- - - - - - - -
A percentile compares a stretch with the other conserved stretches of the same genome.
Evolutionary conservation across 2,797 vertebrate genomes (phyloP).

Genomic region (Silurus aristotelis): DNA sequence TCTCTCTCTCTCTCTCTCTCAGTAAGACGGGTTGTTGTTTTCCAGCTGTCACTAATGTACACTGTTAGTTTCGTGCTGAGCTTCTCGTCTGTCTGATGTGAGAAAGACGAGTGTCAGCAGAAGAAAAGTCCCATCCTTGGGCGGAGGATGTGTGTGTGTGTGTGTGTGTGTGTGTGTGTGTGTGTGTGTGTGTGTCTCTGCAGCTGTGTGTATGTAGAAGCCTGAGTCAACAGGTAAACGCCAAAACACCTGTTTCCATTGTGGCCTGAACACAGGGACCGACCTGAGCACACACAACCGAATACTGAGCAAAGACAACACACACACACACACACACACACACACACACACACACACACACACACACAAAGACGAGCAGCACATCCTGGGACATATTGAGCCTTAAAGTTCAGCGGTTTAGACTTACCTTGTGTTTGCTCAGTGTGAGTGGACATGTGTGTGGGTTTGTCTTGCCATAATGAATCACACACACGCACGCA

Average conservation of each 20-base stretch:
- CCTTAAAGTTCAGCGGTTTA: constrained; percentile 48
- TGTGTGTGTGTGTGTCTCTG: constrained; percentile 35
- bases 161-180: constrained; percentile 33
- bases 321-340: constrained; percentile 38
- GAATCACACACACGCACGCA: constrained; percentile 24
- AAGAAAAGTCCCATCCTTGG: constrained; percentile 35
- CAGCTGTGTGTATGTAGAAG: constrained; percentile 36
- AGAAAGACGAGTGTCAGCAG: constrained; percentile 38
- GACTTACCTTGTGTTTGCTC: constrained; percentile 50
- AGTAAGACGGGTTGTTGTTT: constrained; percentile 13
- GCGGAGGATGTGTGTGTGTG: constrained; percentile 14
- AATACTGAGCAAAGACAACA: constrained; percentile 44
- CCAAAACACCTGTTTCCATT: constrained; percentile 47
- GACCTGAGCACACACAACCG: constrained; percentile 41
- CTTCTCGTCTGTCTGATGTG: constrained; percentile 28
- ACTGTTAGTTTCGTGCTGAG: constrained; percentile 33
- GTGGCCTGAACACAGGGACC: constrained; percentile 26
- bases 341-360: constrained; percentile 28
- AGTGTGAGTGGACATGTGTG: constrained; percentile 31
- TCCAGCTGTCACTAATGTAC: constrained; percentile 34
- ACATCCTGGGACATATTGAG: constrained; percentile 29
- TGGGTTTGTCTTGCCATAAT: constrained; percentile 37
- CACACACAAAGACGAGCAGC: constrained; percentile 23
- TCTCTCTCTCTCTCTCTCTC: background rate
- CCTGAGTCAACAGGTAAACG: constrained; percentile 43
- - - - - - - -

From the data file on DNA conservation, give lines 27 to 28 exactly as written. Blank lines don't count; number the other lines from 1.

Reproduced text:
- CACACACAAAGACGAGCAGC: constrained; percentile 23
- TCTCTCTCTCTCTCTCTCTC: background rate